known as anomalous trichromacy: where you have all three cones, but one type gets
activated by the wrong wavelengths. About 6.3% of men, and 0.37% of women, have
anomalous trichromacy. And in the vast majority of those people,
it’s their red or green cones that are affected, which is why most colorblind people confuse
green and red. In deuteranomaly, the green cones detect wavelengths
that are too high — so, on the redder end of the spectrum. Red light activates both red and green cones,
which the brain interprets as a kind of yellowish color. Protanomaly is kind of the opposite: the red
cones detect wavelengths that are too low, so green light can activate the red cones. Either way, the red and green cones are activated
by similar wavelengths, so there’s confusion around red and green, which can both look
yellowish. Like, it might be kind of hard to tell the
difference between a lemon and a lime, or between red and green peppers. But there are a couple of ways to help colorblind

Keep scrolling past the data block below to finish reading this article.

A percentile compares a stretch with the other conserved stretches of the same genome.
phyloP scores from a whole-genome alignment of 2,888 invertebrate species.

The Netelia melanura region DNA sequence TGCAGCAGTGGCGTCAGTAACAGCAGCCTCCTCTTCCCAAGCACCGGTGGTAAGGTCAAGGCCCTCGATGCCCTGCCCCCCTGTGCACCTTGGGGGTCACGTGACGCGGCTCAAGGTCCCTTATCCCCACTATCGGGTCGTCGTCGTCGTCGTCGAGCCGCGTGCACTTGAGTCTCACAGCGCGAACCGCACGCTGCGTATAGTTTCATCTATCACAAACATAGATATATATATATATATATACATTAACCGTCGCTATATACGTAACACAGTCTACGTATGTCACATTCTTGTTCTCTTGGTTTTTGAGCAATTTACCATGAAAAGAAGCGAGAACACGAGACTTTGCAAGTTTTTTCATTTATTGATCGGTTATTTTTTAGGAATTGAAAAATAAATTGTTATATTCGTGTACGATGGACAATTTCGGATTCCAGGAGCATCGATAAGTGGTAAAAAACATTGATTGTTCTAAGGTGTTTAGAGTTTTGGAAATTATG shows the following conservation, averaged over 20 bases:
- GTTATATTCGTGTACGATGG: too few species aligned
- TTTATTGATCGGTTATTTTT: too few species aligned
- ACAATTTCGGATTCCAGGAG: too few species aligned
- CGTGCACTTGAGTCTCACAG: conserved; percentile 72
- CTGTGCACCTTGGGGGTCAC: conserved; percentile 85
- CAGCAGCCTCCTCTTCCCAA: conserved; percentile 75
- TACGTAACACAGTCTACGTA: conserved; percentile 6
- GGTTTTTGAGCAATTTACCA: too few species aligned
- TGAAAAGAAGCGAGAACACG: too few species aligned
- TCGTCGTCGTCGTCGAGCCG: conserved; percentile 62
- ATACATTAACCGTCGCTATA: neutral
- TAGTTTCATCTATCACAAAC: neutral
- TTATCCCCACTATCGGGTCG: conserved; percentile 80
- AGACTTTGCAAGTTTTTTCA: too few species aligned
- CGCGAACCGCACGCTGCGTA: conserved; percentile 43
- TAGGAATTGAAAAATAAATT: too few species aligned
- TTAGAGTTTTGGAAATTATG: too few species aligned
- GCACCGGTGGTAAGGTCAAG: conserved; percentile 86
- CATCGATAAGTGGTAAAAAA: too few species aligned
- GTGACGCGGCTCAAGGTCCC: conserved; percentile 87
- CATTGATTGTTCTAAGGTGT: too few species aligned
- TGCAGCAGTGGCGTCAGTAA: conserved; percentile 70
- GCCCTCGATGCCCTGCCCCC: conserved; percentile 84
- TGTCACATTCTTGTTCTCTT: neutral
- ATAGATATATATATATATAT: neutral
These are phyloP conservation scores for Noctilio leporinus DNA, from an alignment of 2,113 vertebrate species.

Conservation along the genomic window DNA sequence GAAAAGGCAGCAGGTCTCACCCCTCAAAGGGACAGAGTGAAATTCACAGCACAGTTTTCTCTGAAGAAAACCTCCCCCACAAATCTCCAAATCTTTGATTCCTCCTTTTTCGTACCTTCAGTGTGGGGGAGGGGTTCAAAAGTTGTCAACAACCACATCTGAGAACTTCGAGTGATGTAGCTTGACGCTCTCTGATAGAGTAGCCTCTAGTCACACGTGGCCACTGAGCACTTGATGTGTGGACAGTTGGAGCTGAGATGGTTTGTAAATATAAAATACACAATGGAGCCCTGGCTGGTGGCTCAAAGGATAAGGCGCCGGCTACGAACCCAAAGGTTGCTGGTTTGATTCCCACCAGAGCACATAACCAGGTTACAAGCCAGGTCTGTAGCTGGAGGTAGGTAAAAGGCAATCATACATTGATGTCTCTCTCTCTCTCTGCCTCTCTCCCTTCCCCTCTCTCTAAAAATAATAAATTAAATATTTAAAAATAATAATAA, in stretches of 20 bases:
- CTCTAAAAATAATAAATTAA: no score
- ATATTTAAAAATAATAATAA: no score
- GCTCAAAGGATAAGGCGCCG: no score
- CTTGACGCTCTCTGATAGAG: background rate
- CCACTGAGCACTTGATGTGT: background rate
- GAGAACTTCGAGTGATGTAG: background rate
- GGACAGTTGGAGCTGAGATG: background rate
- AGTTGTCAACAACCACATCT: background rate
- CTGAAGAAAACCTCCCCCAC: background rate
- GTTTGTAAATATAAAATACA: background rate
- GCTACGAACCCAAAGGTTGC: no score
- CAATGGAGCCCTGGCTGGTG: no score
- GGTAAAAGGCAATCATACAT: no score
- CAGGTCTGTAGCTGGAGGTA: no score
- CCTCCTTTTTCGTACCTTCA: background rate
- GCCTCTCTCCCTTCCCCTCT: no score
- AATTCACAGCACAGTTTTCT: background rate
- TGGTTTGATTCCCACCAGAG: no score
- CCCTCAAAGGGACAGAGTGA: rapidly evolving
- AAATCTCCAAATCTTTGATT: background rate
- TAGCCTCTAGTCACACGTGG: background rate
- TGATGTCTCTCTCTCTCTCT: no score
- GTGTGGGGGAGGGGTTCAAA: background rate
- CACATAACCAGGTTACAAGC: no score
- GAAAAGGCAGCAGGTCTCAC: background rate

people tell the difference between colors, even without fancy glasses. Like with an app that changes the colors for
you. If you were trying to figure out which peppers
were the red ones, you could pull out your phone and hold the camera up to them, and
the app would detect the red peppers and change them to a color that would be easier to distinguish,
like pink. Some apps and video games have settings that’ll
do something similar — so you don’t confuse the enemies outlined in red with the people
on your team outlined in green, for example. There are also colorblind-friendly contact
lenses. You wear a special contact lens in just one
eye, which is usually tinted deep red so it blocks out a lot of green light. Green objects will look much darker through